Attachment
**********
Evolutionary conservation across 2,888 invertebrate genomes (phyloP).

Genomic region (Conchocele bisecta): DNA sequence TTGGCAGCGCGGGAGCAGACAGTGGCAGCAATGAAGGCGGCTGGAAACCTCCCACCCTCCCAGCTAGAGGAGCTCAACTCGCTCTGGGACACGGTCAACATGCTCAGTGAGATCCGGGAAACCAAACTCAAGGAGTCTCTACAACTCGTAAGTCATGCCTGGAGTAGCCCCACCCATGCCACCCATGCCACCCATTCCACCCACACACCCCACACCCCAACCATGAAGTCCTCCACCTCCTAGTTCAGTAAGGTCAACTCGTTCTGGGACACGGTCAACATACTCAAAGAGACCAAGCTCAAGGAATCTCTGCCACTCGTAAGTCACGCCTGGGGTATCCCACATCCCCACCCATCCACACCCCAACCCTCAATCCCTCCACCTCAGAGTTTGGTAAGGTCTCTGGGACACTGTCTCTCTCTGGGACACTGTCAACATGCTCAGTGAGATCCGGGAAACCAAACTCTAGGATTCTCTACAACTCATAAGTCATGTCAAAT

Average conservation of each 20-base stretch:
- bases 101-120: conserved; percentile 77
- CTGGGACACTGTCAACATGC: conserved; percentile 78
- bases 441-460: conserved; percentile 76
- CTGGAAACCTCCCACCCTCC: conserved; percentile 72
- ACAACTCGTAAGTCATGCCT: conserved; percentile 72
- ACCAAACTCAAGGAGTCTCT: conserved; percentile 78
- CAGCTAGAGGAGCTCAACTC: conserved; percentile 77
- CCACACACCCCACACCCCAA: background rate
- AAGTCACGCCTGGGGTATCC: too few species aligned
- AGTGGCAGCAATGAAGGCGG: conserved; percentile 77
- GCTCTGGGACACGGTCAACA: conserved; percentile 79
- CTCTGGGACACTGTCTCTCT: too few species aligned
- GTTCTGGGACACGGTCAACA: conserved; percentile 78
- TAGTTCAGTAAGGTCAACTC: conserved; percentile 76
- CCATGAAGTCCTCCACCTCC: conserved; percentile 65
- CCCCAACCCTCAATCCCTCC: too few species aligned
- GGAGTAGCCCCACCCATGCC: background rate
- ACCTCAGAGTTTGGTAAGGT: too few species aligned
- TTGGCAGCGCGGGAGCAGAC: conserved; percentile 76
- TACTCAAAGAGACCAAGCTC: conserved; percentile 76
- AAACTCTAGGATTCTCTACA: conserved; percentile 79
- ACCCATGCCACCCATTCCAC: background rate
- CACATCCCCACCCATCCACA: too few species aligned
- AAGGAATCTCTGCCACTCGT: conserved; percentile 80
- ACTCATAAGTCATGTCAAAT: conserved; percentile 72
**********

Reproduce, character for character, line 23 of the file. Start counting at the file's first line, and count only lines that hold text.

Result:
- TACTCAAAGAGACCAAGCTC: conserved; percentile 76